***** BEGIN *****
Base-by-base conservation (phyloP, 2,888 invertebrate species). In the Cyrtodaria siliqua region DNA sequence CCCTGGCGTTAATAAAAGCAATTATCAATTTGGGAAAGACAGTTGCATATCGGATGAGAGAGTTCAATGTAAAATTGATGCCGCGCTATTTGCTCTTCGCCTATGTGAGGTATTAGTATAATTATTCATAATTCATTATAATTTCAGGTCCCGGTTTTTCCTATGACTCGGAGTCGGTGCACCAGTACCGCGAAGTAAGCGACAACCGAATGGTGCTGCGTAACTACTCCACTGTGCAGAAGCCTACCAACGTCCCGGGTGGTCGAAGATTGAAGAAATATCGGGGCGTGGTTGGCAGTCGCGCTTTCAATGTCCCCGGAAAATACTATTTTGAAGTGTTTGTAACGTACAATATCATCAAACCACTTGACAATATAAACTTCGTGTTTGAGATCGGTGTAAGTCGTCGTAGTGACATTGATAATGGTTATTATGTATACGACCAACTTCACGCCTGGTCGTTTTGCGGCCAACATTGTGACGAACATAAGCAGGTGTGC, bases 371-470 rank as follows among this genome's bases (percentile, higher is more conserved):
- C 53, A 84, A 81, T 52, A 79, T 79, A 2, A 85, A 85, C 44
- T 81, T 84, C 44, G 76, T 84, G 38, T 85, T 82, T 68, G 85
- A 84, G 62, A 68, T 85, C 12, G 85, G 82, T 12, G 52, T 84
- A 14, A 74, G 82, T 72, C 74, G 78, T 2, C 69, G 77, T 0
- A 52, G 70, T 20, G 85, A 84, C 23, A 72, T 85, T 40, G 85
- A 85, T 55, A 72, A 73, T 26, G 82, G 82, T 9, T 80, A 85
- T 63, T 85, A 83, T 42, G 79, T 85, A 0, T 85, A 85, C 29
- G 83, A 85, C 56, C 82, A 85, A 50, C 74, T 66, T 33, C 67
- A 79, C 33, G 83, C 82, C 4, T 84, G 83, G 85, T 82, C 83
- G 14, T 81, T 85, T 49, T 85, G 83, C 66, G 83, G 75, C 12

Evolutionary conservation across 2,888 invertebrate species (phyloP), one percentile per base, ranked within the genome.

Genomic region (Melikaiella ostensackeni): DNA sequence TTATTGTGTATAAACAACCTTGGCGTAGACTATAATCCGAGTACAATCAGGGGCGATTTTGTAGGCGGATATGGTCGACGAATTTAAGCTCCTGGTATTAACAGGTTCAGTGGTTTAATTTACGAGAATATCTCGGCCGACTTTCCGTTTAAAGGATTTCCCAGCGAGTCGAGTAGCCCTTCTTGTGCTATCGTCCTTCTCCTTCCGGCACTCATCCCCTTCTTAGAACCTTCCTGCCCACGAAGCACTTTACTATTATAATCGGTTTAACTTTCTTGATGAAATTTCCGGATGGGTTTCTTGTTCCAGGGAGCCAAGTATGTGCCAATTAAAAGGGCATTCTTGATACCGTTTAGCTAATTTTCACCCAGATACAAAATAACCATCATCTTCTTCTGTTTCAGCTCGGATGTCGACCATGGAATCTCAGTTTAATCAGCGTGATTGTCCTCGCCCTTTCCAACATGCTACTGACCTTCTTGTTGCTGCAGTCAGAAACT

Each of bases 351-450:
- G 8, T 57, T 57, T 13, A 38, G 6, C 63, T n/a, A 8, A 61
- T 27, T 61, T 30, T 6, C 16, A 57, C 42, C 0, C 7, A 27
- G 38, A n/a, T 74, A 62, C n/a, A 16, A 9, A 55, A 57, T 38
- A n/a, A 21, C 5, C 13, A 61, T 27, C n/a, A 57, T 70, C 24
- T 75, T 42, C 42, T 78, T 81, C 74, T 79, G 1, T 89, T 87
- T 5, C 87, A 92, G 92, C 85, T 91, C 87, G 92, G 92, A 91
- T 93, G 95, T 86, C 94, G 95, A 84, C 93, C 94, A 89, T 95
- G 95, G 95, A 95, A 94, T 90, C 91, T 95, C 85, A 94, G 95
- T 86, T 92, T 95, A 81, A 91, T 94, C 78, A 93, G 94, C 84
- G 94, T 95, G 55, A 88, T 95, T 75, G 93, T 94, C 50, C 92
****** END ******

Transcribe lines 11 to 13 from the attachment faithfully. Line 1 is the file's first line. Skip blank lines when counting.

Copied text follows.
- G 14, T 81, T 85, T 49, T 85, G 83, C 66, G 83, G 75, C 12

Evolutionary conservation across 2,888 invertebrate species (phyloP), one percentile per base, ranked within the genome.

Genomic region (Melikaiella ostensackeni): DNA sequence TTATTGTGTATAAACAACCTTGGCGTAGACTATAATCCGAGTACAATCAGGGGCGATTTTGTAGGCGGATATGGTCGACGAATTTAAGCTCCTGGTATTAACAGGTTCAGTGGTTTAATTTACGAGAATATCTCGGCCGACTTTCCGTTTAAAGGATTTCCCAGCGAGTCGAGTAGCCCTTCTTGTGCTATCGTCCTTCTCCTTCCGGCACTCATCCCCTTCTTAGAACCTTCCTGCCCACGAAGCACTTTACTATTATAATCGGTTTAACTTTCTTGATGAAATTTCCGGATGGGTTTCTTGTTCCAGGGAGCCAAGTATGTGCCAATTAAAAGGGCATTCTTGATACCGTTTAGCTAATTTTCACCCAGATACAAAATAACCATCATCTTCTTCTGTTTCAGCTCGGATGTCGACCATGGAATCTCAGTTTAATCAGCGTGATTGTCCTCGCCCTTTCCAACATGCTACTGACCTTCTTGTTGCTGCAGTCAGAAACT